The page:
06/19/2013 03:53 pm ET Updated Aug 19, 2013

Paying Attention to the Other Chicago

If you're not sick about it, you're just not paying attention.

This was the headline I read Monday morning and over and over again throughout the day: 10 Dead, More Than 40 Wounded in Most Violent Weekend of 2013. This was the headline that made me pay attention.

Writing for DNAInfo Chicago, reporters Erica Demarest and Emily Morris offered a pitch-perfect summary of life in Chicago these days:

"Despite the most violent weekend of the year -- which left 10 dead and more than 40 people wounded -- Chicago police continued to tout lower murder numbers compared to last year's statistics.
The majority of the violence took place between Saturday afternoon and Sunday morning, when six people were killed and at least 15 were wounded in shootings, police said. Overnight from Sunday into Monday, at least nine others were injured in shootings. Other shootings Friday and Saturday killed one and wounded 16.
On Monday, two people wounded Sunday died of their injuries.
In an email, Chicago Police Department spokesman Adam Collins said that as of 12:44 a.m. Monday, there were 'eight fewer shooting incidents this weekend compared to the same weekend in 2012.'"

Just thinking about it -- 10 dead and 40 wounded -- had my stomach in knots. We call the Boston Marathon bombings terrorism, but this... this we don't even bother to name. I don't bother to name.

I don't live in that Chicago. I live in the other one, where we're all excited about a new bike trail and foodie culture and, yes, the Blackhawks.

The days fly by and it is so easy to get lost in them: the logistics of kids and work and household chores. Most of the time, I live in the vacuum of comfortable family life, wherein there is enough money and too much food and everyone is healthy. We insulate ourselves in ways both accidental and intentional: sheltering our young sons from broadcast news, living in a neighborhood where the closest thing we have to criminal menace are college kids gone wild. It is so, so easy not to pay attention.

Sometimes, I tell myself, it is even virtuous. I am raising good kids, doing good work, making contributions where I can: isn't that the best I can do, to live a productive life? I could destroy myself in angst about any number of the world's injustices, but what purpose would that really serve? And, anyway, who would get dinner on the table or manage this client's communications strategy?

I struggled for a long time, after reporting on the AIDS orphan crisis in sub-Saharan Africa, with the moral justification for my posh, American existence. I came to a point, sometime in my early 30s, when I accepted that, really, there was no justification. There simply couldn't be. Certainly, there was no way I could say I deserved all I had. And, since then, life has become unspeakably richer - marriage, children, a business, a book. The best I can do, most of the time, is merely to strive to be worthy of it all.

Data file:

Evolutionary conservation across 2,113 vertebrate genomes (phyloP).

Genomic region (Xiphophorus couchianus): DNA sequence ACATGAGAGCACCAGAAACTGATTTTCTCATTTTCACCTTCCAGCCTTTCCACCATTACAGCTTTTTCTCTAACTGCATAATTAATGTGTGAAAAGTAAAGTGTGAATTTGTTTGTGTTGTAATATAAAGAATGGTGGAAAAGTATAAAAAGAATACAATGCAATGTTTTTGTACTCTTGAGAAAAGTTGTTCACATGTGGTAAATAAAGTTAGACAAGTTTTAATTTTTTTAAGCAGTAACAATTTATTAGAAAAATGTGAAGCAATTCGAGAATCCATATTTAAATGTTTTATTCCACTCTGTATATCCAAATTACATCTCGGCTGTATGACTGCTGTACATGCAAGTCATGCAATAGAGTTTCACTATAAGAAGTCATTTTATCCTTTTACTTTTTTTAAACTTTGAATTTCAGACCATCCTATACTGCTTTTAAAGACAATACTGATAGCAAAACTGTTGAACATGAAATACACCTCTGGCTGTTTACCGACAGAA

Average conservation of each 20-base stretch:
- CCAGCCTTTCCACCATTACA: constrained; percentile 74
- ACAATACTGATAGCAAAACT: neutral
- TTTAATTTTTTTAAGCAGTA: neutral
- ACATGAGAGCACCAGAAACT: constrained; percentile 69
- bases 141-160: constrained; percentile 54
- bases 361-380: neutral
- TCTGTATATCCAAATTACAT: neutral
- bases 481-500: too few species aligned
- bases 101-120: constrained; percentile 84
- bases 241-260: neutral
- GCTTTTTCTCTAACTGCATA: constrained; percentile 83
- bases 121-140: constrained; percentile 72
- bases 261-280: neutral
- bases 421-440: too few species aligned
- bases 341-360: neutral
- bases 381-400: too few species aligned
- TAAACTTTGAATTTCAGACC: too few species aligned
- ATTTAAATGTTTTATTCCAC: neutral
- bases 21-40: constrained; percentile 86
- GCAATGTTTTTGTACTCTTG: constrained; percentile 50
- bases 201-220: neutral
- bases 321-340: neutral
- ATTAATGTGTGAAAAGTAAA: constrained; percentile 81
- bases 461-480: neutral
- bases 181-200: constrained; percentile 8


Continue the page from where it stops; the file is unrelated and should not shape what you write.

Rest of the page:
And then.

10 Dead, More Than 40 Wounded in Most Violent Weekend of 2013.

That's not in some war-torn other hemisphere with history and mores so complicated I can't hope to untangle them. That's a couple of miles from my house.

We pride ourselves on being the kind of city family that really lives in the city. Our kids love Chinatown and Pilsen and Little Village and Devon Ave. and the IIT campus and the Swedish-American museum and Navy Pier with equal fervor. Their entertainment comes, for the most part, from public institutions, like the park district and the library. They attend a public school. Even as I type this, I shiver, but it's true: urban violence will touch them one day. They will see something. They will know someone. This horror that I am shielding them from will find them. It will.

There are things I can do, of course, to further protect them. There is a whole economy of private schools and private sports leagues and private play places designed around ensuring that they experience only the best of what Chicago has to offer. We can continue to live here without really living here. We do have that incredibly, unfairly privileged option.

Or we can leave.

Either way, I am staring at that headline and knowing that I am going to spend the rest of my life trying not to pay attention to it.